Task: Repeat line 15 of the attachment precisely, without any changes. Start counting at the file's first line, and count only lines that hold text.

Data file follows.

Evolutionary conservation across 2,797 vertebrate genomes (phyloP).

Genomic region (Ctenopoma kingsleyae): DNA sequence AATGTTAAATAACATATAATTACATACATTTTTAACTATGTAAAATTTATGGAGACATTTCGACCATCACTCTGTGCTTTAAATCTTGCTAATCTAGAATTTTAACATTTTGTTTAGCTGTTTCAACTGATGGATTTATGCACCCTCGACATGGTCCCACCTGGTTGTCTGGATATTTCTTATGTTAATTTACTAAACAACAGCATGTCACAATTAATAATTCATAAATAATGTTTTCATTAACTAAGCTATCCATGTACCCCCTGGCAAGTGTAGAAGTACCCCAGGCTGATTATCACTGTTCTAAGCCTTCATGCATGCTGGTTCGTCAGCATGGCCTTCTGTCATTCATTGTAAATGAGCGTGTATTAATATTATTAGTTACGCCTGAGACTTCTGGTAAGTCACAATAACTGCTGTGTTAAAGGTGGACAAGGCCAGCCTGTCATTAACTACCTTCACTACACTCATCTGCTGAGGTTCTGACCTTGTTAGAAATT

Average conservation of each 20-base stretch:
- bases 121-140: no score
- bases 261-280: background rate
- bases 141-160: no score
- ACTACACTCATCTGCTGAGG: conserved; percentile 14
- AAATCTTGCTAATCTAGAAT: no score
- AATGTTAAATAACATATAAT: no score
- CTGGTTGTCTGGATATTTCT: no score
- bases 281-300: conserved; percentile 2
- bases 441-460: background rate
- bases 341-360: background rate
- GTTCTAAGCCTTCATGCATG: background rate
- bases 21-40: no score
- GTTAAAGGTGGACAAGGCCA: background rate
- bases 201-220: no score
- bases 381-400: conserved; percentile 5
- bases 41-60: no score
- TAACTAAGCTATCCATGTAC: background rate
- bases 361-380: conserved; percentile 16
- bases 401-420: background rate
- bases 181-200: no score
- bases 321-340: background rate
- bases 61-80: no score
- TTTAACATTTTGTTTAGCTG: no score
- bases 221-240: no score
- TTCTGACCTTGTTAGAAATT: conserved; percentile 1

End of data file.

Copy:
- bases 21-40: no score